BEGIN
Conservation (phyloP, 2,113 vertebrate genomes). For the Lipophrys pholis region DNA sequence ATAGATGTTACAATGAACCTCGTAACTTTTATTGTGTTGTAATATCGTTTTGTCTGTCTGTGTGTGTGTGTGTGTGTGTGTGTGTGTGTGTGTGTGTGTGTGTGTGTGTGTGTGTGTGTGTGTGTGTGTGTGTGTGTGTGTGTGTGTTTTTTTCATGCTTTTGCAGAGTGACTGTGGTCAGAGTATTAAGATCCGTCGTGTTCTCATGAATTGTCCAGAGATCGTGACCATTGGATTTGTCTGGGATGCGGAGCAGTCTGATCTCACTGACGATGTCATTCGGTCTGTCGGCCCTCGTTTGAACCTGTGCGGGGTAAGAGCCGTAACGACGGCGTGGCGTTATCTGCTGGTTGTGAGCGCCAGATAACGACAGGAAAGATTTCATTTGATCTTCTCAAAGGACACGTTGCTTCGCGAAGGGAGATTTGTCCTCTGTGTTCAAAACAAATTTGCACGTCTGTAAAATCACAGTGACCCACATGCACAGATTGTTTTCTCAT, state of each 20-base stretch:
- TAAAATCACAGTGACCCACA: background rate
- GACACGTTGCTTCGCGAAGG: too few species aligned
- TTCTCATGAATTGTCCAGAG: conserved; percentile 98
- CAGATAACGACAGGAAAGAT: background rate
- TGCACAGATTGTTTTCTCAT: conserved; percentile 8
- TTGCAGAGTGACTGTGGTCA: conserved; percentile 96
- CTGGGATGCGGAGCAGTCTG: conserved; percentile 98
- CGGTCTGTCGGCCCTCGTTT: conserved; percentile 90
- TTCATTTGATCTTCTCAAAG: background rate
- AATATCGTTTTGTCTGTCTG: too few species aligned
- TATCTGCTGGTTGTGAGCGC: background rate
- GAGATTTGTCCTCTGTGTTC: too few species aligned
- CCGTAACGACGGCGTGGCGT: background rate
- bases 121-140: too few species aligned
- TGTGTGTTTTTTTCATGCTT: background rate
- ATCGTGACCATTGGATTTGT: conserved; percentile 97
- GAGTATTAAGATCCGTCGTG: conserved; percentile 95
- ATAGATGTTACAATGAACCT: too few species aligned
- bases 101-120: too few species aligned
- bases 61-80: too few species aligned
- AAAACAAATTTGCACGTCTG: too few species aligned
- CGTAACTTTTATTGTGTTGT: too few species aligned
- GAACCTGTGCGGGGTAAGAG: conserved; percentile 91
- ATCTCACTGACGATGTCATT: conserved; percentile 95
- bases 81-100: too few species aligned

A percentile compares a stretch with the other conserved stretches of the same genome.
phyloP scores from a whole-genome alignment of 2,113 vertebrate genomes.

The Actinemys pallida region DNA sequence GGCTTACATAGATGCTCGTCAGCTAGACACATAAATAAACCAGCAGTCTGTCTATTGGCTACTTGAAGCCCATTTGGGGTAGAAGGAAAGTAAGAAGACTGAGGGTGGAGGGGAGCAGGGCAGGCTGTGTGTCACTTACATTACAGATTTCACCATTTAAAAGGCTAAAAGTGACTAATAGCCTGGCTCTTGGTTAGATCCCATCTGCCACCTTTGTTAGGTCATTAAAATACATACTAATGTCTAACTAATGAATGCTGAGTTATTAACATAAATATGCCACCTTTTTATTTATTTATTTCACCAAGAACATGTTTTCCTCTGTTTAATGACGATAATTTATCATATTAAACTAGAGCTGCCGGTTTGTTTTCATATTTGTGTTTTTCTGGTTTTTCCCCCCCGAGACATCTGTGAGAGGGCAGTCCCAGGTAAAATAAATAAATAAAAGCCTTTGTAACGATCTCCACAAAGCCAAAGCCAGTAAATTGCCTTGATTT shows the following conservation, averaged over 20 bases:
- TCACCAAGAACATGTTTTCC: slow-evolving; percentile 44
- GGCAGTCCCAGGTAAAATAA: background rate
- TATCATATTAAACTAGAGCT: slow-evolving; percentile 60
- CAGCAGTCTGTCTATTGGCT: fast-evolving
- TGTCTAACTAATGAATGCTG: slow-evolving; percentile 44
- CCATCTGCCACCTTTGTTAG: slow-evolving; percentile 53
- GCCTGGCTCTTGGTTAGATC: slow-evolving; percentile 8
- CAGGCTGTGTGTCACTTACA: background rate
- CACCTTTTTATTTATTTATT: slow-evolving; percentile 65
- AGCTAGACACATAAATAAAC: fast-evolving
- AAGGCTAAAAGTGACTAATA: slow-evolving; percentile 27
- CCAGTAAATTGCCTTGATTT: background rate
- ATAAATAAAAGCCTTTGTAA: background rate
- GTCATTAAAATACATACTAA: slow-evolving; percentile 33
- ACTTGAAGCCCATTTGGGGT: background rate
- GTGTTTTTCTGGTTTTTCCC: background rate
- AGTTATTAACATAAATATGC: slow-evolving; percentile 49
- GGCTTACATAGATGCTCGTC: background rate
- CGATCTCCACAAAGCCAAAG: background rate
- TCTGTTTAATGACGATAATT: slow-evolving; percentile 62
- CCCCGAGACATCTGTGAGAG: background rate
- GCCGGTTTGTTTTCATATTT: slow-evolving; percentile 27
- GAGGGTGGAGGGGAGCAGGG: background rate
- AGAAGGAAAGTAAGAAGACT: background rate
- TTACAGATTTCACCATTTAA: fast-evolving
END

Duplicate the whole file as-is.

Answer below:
Conservation (phyloP, 2,113 vertebrate genomes). For the Lipophrys pholis region DNA sequence ATAGATGTTACAATGAACCTCGTAACTTTTATTGTGTTGTAATATCGTTTTGTCTGTCTGTGTGTGTGTGTGTGTGTGTGTGTGTGTGTGTGTGTGTGTGTGTGTGTGTGTGTGTGTGTGTGTGTGTGTGTGTGTGTGTGTGTGTGTTTTTTTCATGCTTTTGCAGAGTGACTGTGGTCAGAGTATTAAGATCCGTCGTGTTCTCATGAATTGTCCAGAGATCGTGACCATTGGATTTGTCTGGGATGCGGAGCAGTCTGATCTCACTGACGATGTCATTCGGTCTGTCGGCCCTCGTTTGAACCTGTGCGGGGTAAGAGCCGTAACGACGGCGTGGCGTTATCTGCTGGTTGTGAGCGCCAGATAACGACAGGAAAGATTTCATTTGATCTTCTCAAAGGACACGTTGCTTCGCGAAGGGAGATTTGTCCTCTGTGTTCAAAACAAATTTGCACGTCTGTAAAATCACAGTGACCCACATGCACAGATTGTTTTCTCAT, state of each 20-base stretch:
- TAAAATCACAGTGACCCACA: background rate
- GACACGTTGCTTCGCGAAGG: too few species aligned
- TTCTCATGAATTGTCCAGAG: conserved; percentile 98
- CAGATAACGACAGGAAAGAT: background rate
- TGCACAGATTGTTTTCTCAT: conserved; percentile 8
- TTGCAGAGTGACTGTGGTCA: conserved; percentile 96
- CTGGGATGCGGAGCAGTCTG: conserved; percentile 98
- CGGTCTGTCGGCCCTCGTTT: conserved; percentile 90
- TTCATTTGATCTTCTCAAAG: background rate
- AATATCGTTTTGTCTGTCTG: too few species aligned
- TATCTGCTGGTTGTGAGCGC: background rate
- GAGATTTGTCCTCTGTGTTC: too few species aligned
- CCGTAACGACGGCGTGGCGT: background rate
- bases 121-140: too few species aligned
- TGTGTGTTTTTTTCATGCTT: background rate
- ATCGTGACCATTGGATTTGT: conserved; percentile 97
- GAGTATTAAGATCCGTCGTG: conserved; percentile 95
- ATAGATGTTACAATGAACCT: too few species aligned
- bases 101-120: too few species aligned
- bases 61-80: too few species aligned
- AAAACAAATTTGCACGTCTG: too few species aligned
- CGTAACTTTTATTGTGTTGT: too few species aligned
- GAACCTGTGCGGGGTAAGAG: conserved; percentile 91
- ATCTCACTGACGATGTCATT: conserved; percentile 95
- bases 81-100: too few species aligned

A percentile compares a stretch with the other conserved stretches of the same genome.
phyloP scores from a whole-genome alignment of 2,113 vertebrate genomes.

The Actinemys pallida region DNA sequence GGCTTACATAGATGCTCGTCAGCTAGACACATAAATAAACCAGCAGTCTGTCTATTGGCTACTTGAAGCCCATTTGGGGTAGAAGGAAAGTAAGAAGACTGAGGGTGGAGGGGAGCAGGGCAGGCTGTGTGTCACTTACATTACAGATTTCACCATTTAAAAGGCTAAAAGTGACTAATAGCCTGGCTCTTGGTTAGATCCCATCTGCCACCTTTGTTAGGTCATTAAAATACATACTAATGTCTAACTAATGAATGCTGAGTTATTAACATAAATATGCCACCTTTTTATTTATTTATTTCACCAAGAACATGTTTTCCTCTGTTTAATGACGATAATTTATCATATTAAACTAGAGCTGCCGGTTTGTTTTCATATTTGTGTTTTTCTGGTTTTTCCCCCCCGAGACATCTGTGAGAGGGCAGTCCCAGGTAAAATAAATAAATAAAAGCCTTTGTAACGATCTCCACAAAGCCAAAGCCAGTAAATTGCCTTGATTT shows the following conservation, averaged over 20 bases:
- TCACCAAGAACATGTTTTCC: slow-evolving; percentile 44
- GGCAGTCCCAGGTAAAATAA: background rate
- TATCATATTAAACTAGAGCT: slow-evolving; percentile 60
- CAGCAGTCTGTCTATTGGCT: fast-evolving
- TGTCTAACTAATGAATGCTG: slow-evolving; percentile 44
- CCATCTGCCACCTTTGTTAG: slow-evolving; percentile 53
- GCCTGGCTCTTGGTTAGATC: slow-evolving; percentile 8
- CAGGCTGTGTGTCACTTACA: background rate
- CACCTTTTTATTTATTTATT: slow-evolving; percentile 65
- AGCTAGACACATAAATAAAC: fast-evolving
- AAGGCTAAAAGTGACTAATA: slow-evolving; percentile 27
- CCAGTAAATTGCCTTGATTT: background rate
- ATAAATAAAAGCCTTTGTAA: background rate
- GTCATTAAAATACATACTAA: slow-evolving; percentile 33
- ACTTGAAGCCCATTTGGGGT: background rate
- GTGTTTTTCTGGTTTTTCCC: background rate
- AGTTATTAACATAAATATGC: slow-evolving; percentile 49
- GGCTTACATAGATGCTCGTC: background rate
- CGATCTCCACAAAGCCAAAG: background rate
- TCTGTTTAATGACGATAATT: slow-evolving; percentile 62
- CCCCGAGACATCTGTGAGAG: background rate
- GCCGGTTTGTTTTCATATTT: slow-evolving; percentile 27
- GAGGGTGGAGGGGAGCAGGG: background rate
- AGAAGGAAAGTAAGAAGACT: background rate
- TTACAGATTTCACCATTTAA: fast-evolving